United States District Court, S.D. Illinois
MEMORANDUM AND ORDER
M. YANDLE United States District Judge.
bring this action against Defendants E.T. Simonds
Construction Company (“ETS”) and Southern
Illinois Asphalt Company (“SIAC”), alleging that
Defendants committed fraud by misrepresenting their insurance
coverage in an underlying action which sought damages for
injuries sustained by Plaintiffs following a single vehicular
accident. On January 31, 2017, the Court granted in part
Plaintiffs' motion for summary judgment (Doc. 199). The
Court denied Defendants' motions for summary judgment on
February 3, 2017 (Docs. 200, 201). Now pending before the
Court is SIAC's Motion for Review (Doc. 208) in which
SIAC seeks reconsideration of the Court's determination
that no joint venture existed between SIAC and ETS. For the
following reasons, the motion is DENIED.
to reconsider should rarely be granted. Bank of Waunakee
v. Rochester Cheese Sales, Inc., 906 F.2d 1185, 1191
(7th Cir. 1990). A court should grant such a motion only in
two extraordinary situations: where the court's
misapprehension has produced a manifest error of fact or law,
or where a controlling or significant change in fact or law
has materialized since the court issued its initial ruling.
Id.; Rothwell Cotton Co. v. Rosenthal &
Co., 827 F.2d 246, 251 (7th Cir. 1987). An error of
misapprehension occurs where the court patently
misunderstands the issue or decides the matter based on
considerations beyond the issues presented by the parties for
review. See Bank of Waunakee, 906 F.2d at 1191.
motion to reconsider is not an opportunity for a party whose
position has been rejected to try a different approach.
See Bank of Waunakee, 906 F.2d at 1192
(distinguishing between “a misunderstood
litigant” and “an irresolute litigant that was
uncertain what legal theory it should pursue”).
Evidence is not “new” if the movant could have
offered it the first time he was before the court, and the
movant may not advance legal theories that-although they were
available-he declined or neglected to raise in the first
instance. See Granite State Ins. Co. v. Degerlia,
925 F.2d 189, 192 n. 7 (7th Cir.1991).
asserts that this Court made an improper sua sponte
ruling in finding that, as a matter of law, a joint venture
did not exist between SIAC and ETS. SIAC further asserts that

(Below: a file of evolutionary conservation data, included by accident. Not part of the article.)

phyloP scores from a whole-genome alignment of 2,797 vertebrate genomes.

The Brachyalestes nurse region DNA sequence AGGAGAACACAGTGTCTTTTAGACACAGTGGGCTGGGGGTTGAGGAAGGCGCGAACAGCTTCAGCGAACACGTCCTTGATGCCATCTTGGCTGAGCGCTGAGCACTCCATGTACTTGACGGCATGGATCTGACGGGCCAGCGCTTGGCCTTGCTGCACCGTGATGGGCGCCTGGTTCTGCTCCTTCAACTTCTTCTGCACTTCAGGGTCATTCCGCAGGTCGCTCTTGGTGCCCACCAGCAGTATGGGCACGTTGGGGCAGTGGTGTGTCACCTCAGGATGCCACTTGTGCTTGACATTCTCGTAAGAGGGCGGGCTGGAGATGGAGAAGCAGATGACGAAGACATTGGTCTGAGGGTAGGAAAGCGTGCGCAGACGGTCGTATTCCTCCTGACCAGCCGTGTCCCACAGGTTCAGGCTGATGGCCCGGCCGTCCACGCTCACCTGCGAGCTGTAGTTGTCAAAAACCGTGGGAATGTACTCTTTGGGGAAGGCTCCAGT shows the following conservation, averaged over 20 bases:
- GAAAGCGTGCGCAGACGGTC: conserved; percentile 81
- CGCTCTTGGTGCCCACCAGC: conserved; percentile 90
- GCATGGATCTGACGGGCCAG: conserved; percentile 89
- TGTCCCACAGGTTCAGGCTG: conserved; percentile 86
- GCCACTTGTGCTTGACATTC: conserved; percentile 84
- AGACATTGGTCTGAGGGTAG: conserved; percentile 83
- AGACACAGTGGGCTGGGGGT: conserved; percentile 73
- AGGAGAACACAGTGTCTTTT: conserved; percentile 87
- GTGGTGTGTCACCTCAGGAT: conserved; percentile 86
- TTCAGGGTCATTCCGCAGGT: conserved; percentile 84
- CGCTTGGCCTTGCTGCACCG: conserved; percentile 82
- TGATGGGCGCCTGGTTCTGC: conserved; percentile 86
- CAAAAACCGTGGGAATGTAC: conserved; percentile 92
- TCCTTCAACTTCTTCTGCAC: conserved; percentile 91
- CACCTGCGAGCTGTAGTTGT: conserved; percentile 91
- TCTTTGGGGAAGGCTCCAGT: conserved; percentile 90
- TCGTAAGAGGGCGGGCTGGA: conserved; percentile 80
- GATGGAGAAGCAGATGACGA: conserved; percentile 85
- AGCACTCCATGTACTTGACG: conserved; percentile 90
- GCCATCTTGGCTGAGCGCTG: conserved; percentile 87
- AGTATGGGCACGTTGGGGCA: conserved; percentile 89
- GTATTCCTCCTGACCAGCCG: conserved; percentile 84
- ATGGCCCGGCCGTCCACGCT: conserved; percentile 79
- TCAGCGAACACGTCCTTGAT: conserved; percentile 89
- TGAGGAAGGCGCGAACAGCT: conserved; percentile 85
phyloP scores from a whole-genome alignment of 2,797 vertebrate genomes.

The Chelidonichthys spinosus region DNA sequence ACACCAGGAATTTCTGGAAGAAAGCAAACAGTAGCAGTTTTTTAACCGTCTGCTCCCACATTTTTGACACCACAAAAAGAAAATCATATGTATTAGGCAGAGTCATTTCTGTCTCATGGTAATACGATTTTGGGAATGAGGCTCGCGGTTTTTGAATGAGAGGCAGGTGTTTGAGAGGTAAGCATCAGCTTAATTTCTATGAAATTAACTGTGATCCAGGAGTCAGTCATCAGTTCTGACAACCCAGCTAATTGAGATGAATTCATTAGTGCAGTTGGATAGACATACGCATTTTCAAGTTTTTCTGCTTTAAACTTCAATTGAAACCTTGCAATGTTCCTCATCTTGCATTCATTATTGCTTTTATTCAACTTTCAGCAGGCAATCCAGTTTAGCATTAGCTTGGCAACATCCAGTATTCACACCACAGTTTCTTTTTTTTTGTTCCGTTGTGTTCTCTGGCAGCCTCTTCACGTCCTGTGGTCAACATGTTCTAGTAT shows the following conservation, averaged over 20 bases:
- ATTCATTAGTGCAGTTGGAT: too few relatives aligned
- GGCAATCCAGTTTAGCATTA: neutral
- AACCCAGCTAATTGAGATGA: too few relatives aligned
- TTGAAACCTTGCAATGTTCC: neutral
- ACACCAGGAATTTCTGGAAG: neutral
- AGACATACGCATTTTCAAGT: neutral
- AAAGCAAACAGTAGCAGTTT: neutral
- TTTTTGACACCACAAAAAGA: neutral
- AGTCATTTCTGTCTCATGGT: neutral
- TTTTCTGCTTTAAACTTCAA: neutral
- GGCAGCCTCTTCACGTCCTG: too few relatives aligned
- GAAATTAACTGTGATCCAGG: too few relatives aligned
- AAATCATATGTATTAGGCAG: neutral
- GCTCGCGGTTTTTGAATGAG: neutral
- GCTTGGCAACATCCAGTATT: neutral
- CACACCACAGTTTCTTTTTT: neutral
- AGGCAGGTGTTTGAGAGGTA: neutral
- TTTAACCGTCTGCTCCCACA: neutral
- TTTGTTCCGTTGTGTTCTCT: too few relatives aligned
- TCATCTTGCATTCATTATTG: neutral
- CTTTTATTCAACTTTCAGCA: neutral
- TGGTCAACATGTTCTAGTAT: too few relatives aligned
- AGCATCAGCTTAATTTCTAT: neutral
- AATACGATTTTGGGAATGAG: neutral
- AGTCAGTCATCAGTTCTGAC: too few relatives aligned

it was not given notice or a reasonable time to respond to
the contention that a joint venture did not exist.
Additionally, SIAC maintains that the Court made factual
determinations without considering all of the evidence and
that if given the opportunity, SIAC could have provided
“significant evidence” establishing that a joint
existence of the joint venture between SIAC and ETS has been
a contentious issue since the inception of this case.
Plaintiffs have persistently asserted that Defendants were
not sued as a joint venture in the underlying action.
Defendants have maintained that they were acting as a joint
venture and, thus, properly produced the only relevant
insurance policy - the joint venture policy - in the
underlying action. Moreover, the joint venture issue was
raised either directly or indirectly in each of the
parties' summary judgment briefings. ETS specifically
moved for the Court to find as a matter of law that
Defendants were acting as a joint venture:
[A]ny notion by the plaintiffs that ETS and SIAC did not form
a joint venture and did not perform their work pursuant to
IDOT Contract No. 98836 as a joint venture is wholly without
factual support. Because there is no genuine triable issue of
material fact as to whether ETS and SIAC were acting as a
joint venture in performing their work pursuant to IDOT
Contract No. 98836, summary judgment should be entered in
favor of ETS as to this issue.
(See Doc. 118). Thus, SIAC's contention that it
was “taken by surprise” with the Court's
ruling is not well taken. The Court's determination that
a joint venture did not exist was neither improper nor
Court also rejects SIAC's argument that it could have
provided “significant evidence” establishing the
existence of a joint venture. SIAC has not provided any newly
discovered facts or evidence. Whether by strategic choice or
neglect, SIAC failed to provide this alleged
“significant evidence” establishing the existence
of a joint venture during the summary judgment briefings.
Instead, Defendants relied almost exclusively on the language
in the Joint Venture Agreement to assert that as a matter of
law they formed a joint venture - language the Court found
clearly did not support Defendant's contentions.
event, SIAC's alleged “significant evidence”
- several cobbled together pages of deposition testimony from
Bill Simonds and Jim McPhail - do not create an issue of fact
regarding the joint venture status of Defendants. Rather both
Simonds and McPhail testified consistent with the Agreement,
that SIAC and ETS kept their work separate (see
Docs. 202-1, 202-2). The testimony also does not negate the
crucial fact that neither contractor could control the other
in performing their portion of the work.
review of the record, the Court remains persuaded that its
ruling was correct and that, as a matter of law, a joint
venture did not exist between ETS and SIAC with respect ...